Council is responsible for blocking the road.


Not easy for pedestrians now.
Walkers’ experiences around Appleton Thorn can be a bit ‘hit and miss’ at the best of times, often due to the surprising presence of a pavement along a country lane or the absence of pavement along a busy road used by heavy lorries.

A couple of years ago the pavement, along the side of Grappenhall Lane, heading east out of the village centre, was extended along to the blocked off ‘cut-through’ lane, before the junction with Barleycastle Lane.

It was said at the time to be so that workers at the distribution parks on Barleycastle Lane could walk safely from the bus stops in the village. The cut-through, which has long been blockaded at both ends to prevent vehicular traffic, allowed pedestrian traffic down to a pavement that runs along Barleycastle Lane to the distribution parks. A safe pedestrian journey from Appleton Thorn village to the work areas.

Not so now!

Since the summer, the lane has been filled with spoil, identified by a local dog-walking resident as ‘road planings’ – the old tarmac surface taken up before a new surface is laid.

The spoil extends across the width of the lane, along almost its entire length and to a height of some 2 metres in places. The steep slope at both ends and along both sides will deter less able walkers, with the only alternative available being to walk along the side of the busy Barleycastle Lane, taking your chances with the fast and heavy articulated lorries that thunder along this narrow road.

It looked like an organised dumping of material rather than opportunistic fly tipping. Surely the Council knew something?

Was it a case of the plans of one part of the council being rendered useless by the actions of another department?

Cllr Judith Wheeler, Warrington local councillor for Appleton and Appleton Parish Councillor, set out to investigate.

It was also not clear whether or not the lane is a Public Right of Way (PROW). If it is then a whole load of other questions needed to be answered.

Cllr Wheeler made some enquiries at the Council and established that the road was not considered a PROW, but that “it’s a road that has now been taken out of use (stopped for public use).”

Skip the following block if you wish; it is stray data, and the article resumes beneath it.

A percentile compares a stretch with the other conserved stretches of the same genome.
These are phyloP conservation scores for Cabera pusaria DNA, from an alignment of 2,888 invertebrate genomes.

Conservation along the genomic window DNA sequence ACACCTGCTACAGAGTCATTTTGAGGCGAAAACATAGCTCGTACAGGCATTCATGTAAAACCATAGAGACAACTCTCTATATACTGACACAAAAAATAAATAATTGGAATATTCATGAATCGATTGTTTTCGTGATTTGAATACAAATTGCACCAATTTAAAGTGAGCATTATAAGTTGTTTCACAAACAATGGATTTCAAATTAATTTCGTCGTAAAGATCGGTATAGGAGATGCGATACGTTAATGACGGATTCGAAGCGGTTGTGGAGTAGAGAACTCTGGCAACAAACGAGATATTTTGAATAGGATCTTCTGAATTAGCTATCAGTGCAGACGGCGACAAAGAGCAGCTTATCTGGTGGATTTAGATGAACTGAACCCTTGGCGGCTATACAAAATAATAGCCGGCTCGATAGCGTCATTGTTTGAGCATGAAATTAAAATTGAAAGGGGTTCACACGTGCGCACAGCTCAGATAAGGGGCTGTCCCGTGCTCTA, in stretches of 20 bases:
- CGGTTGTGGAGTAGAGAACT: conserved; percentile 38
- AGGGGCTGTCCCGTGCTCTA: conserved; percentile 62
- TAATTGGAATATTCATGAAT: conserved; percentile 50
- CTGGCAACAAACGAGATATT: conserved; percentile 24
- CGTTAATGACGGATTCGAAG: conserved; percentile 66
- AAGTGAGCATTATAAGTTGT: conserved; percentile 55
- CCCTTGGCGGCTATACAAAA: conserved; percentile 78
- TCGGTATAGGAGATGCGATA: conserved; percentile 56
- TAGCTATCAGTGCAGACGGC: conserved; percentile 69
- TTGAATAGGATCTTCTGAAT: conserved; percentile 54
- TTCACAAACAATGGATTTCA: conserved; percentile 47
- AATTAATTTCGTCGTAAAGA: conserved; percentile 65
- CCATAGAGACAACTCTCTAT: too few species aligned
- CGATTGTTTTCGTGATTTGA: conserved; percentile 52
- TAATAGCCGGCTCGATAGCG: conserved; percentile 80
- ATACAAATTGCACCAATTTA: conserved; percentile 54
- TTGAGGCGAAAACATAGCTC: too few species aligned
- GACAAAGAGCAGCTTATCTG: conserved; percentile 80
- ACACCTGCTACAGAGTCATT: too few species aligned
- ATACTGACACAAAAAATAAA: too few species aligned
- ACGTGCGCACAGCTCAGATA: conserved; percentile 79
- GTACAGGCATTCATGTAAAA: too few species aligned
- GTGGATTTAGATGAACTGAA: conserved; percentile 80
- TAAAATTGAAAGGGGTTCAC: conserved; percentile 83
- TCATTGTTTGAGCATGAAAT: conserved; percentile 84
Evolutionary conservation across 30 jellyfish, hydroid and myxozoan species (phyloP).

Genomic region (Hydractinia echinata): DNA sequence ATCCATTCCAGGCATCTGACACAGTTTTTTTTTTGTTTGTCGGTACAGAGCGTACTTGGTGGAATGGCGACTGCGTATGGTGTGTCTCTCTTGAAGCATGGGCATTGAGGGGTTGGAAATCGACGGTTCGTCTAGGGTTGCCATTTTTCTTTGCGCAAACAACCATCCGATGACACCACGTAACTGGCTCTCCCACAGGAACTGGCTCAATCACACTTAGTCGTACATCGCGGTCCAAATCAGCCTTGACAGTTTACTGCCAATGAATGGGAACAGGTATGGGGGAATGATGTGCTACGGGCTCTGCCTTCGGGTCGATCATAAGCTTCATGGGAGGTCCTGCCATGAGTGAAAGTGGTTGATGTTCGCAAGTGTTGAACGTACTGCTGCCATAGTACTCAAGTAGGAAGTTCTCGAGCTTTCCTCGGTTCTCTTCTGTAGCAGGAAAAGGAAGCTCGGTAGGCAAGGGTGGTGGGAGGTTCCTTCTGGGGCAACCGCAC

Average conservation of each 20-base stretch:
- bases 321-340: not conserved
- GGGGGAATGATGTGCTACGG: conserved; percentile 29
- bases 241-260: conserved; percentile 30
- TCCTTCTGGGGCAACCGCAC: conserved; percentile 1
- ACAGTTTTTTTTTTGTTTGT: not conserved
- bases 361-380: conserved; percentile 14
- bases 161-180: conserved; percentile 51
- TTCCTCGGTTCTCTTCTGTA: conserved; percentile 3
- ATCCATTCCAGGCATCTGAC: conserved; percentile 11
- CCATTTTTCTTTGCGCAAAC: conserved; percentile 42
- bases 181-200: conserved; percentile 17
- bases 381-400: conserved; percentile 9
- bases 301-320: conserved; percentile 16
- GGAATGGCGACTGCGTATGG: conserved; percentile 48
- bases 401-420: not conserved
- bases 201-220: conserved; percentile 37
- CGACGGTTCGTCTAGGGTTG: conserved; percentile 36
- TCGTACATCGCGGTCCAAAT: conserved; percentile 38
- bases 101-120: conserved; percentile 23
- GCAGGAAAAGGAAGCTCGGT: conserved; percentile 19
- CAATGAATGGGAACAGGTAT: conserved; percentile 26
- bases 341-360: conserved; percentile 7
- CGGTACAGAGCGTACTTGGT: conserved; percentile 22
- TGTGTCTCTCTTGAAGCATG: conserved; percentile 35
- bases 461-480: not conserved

It was further explained that “the area is being used by the Council for storing materials for road surfacing schemes in the area.”

At a subsequent meeting on this and other PROW issues, Cllr Wheeler established that the Council is responsible for blocking the lane but also that the lane is indeed a Public Right of Way. It has a Traffic Regulation Order on it to prevent road traffic, but it should still have access for cyclists, walkers etc.

The Highways Dept. has been asked to open the road up again!

It is not yet clear how long this may take as it appears that the material was dumped here as an expediency when plant broke down on a couple of local resurfacing jobs.

The responsible Council Officer at Warrington Borough Council wrote to Cllr Wheeler to explain:

“I can confirm that the material stockpiled on the road at the moment is material arising from planing operations on two of my schemes. The normal process is that when roads are being planed (surfacing removed) ready for resurfacing, the material is removed from site immediately. Unfortunately, on a couple of recent schemes, it was not possible to remove all of the materials due to plant break down and I needed to store the material quickly. Alternatively, I would have needed to instruct the sites to be shut down resulting in significant cost. This is not rubble and is a material which will be removed and recycled for future use.

I am looking to have the material removed as soon as possible but I am trying to fund this process by coordinating its removal with another scheme. I will do my best to have this removed as soon as I can but this may take a little while.”

 In the meantime, local walkers will have to risk either traffic on Barleycastle Lane or turning an ankle on the spoil heaps along this Public Right of Way.

Liability for any injury sustained in navigating either of these routes may yet outweigh the costs of proper removal of material from the resurfacing sites. Something that should surely have been provided for in the contract for the work.

Any update on the situation will be published here.

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